Well I see your problem right there. Of course you will get bad readings using a cheap piece of junk like a Fluke.

Only kidding of course but that does eliminate some of the possible sources of the problem. I would start focusing on an intermittent problem with the alternator/regulator. The fact that it seems to come on after half and hour or so may mean it's something heat related. That's about enough time for the alternator to heat up a bit.

It was mentioned that there might be a two stage regulator in your alternator. Not something I'm familiar with but that's not saying much. I mainly know about the multi-stage, external smart regulators. Do you have any details on how yours is regulated, alternator model or anything?
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Old 18-08-2013, 13:13   #10
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Re: Can an Alternator Cause This?

Do you have a solinoid that directs the charge between the two battery banks?

I find they dont last all that long. Maybe a year or two.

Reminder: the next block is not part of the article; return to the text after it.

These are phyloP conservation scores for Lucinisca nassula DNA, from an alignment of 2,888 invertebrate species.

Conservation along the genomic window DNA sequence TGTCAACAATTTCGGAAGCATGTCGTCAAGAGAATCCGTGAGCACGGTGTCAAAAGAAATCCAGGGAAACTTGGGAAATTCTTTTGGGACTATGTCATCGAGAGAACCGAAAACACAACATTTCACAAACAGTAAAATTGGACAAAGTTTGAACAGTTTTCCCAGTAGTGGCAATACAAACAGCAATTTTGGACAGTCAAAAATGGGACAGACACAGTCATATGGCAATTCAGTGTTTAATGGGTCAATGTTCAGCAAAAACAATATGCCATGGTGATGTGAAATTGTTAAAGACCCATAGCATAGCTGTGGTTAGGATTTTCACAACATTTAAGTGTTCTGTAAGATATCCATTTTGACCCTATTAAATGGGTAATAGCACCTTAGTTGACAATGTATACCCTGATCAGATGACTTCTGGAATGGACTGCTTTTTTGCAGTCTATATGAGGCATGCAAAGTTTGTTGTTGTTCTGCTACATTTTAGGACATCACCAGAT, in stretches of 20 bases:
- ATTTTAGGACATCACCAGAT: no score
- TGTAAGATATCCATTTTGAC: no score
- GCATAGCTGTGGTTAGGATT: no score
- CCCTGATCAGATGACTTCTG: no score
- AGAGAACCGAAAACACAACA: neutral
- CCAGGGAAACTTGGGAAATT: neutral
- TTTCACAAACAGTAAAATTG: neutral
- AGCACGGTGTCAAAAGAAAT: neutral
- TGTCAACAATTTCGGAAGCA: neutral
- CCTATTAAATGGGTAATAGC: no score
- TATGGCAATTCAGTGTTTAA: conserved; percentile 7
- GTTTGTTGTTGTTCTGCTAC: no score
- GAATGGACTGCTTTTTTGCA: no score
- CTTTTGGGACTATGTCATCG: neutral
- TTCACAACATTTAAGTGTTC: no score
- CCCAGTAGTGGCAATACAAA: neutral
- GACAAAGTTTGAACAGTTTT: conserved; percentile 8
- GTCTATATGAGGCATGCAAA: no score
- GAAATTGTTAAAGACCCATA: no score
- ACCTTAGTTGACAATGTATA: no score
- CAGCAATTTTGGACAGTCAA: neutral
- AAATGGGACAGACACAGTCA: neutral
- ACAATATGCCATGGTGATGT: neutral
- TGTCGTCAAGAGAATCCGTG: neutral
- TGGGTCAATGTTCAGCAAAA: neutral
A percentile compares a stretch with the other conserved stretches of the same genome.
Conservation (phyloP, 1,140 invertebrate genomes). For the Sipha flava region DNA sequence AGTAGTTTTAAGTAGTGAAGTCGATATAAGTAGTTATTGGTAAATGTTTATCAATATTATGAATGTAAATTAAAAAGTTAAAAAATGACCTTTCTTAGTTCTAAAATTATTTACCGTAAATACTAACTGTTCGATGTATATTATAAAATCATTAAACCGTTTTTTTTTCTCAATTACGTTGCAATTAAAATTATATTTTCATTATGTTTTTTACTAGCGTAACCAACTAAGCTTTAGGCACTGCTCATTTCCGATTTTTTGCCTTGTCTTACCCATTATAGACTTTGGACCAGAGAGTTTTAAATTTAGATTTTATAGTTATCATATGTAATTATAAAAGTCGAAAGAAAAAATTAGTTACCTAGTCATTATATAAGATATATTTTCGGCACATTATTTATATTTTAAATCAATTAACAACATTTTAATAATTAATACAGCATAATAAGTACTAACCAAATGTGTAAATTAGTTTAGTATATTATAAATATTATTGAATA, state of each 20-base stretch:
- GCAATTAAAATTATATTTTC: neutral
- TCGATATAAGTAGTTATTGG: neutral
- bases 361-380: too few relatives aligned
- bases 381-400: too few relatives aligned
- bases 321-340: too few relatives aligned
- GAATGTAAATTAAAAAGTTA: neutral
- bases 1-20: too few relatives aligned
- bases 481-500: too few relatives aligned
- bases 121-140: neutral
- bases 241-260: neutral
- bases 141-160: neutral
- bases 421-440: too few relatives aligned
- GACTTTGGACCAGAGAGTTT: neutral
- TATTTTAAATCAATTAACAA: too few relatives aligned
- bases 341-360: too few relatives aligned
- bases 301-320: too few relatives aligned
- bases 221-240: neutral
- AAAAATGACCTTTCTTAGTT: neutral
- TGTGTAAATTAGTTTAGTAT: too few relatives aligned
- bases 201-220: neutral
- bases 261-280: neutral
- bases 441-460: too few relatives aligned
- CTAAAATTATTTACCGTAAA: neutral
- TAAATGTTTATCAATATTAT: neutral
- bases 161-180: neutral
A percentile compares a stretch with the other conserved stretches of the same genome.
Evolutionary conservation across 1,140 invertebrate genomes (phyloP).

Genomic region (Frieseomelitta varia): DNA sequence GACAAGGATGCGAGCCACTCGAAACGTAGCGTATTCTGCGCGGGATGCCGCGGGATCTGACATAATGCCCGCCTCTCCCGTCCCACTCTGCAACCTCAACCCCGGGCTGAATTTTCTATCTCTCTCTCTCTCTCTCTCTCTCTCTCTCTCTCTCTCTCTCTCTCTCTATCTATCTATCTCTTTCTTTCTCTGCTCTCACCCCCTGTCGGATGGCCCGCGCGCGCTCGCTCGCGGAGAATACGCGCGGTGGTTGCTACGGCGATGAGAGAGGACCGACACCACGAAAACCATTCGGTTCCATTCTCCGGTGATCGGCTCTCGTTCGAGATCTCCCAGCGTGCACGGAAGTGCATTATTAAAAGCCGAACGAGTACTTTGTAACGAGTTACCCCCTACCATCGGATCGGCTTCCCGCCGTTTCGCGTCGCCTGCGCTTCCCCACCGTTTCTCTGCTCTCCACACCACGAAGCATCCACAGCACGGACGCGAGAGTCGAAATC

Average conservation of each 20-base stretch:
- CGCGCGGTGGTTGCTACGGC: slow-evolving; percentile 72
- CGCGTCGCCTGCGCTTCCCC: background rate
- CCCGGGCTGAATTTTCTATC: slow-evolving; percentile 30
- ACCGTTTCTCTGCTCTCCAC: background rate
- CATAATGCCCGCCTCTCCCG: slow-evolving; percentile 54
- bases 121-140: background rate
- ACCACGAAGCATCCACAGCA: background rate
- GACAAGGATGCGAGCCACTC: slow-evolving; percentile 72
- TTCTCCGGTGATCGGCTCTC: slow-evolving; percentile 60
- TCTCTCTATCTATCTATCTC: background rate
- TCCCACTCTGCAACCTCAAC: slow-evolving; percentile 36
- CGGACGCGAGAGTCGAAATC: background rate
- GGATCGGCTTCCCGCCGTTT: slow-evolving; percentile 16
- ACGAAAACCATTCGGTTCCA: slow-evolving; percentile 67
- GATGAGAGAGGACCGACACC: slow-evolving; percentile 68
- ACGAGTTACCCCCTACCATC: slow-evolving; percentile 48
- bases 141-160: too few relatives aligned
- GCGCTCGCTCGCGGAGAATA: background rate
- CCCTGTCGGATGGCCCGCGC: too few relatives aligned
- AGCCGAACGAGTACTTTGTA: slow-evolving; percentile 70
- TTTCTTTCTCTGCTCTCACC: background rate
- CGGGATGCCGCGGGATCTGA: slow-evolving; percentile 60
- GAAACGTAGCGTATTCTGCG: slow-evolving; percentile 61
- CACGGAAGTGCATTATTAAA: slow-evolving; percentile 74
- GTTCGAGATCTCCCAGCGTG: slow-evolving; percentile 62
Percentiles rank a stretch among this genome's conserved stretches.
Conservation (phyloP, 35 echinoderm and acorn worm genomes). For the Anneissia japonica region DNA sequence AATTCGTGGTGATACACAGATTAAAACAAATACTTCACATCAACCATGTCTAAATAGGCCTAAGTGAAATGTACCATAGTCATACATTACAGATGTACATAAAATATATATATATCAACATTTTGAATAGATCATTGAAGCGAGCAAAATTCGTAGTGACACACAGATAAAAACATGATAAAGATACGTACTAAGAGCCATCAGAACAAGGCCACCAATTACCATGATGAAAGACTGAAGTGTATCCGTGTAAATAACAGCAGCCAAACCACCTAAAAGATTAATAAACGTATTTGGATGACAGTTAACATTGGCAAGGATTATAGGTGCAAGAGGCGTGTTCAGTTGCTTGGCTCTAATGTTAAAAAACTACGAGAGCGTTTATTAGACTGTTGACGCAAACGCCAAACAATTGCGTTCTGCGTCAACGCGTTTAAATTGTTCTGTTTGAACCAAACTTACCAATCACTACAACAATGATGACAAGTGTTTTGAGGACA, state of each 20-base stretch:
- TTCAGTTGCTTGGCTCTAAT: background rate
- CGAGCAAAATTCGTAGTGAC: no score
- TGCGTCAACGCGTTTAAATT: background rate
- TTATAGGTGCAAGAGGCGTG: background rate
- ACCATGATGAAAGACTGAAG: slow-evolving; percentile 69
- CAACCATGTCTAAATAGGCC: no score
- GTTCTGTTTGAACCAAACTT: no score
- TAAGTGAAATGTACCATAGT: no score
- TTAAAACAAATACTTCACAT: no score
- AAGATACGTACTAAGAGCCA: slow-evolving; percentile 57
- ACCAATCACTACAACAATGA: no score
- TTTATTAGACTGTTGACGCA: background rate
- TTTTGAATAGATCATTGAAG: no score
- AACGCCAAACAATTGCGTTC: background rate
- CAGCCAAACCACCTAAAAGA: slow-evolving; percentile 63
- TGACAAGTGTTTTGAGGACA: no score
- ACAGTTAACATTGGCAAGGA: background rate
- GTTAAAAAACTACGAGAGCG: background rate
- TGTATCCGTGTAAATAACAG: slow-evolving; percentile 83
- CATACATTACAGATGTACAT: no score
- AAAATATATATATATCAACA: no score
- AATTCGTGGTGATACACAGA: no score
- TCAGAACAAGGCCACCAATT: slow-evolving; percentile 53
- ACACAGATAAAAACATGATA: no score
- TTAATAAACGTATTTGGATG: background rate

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Old 18-08-2013, 13:33   #11
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Re: Can an Alternator Cause This?

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That is a bit odd. I may be wrong but thought a standard, non-smart, internally regulated alternator put out a constant voltage.
they try to put out a constant voltage. however it's directly related to the state of the batteries. the lower the batterys, the lower the charge voltage, especially with small alts. they are simply maxed out and overloaded and can't get to 14.4 with depleted batteries. chargers work the same way.



have you tried turning off the engine, and restarting. too see if the voltage comes back normal? this may reset the interal reg, if that is the problem.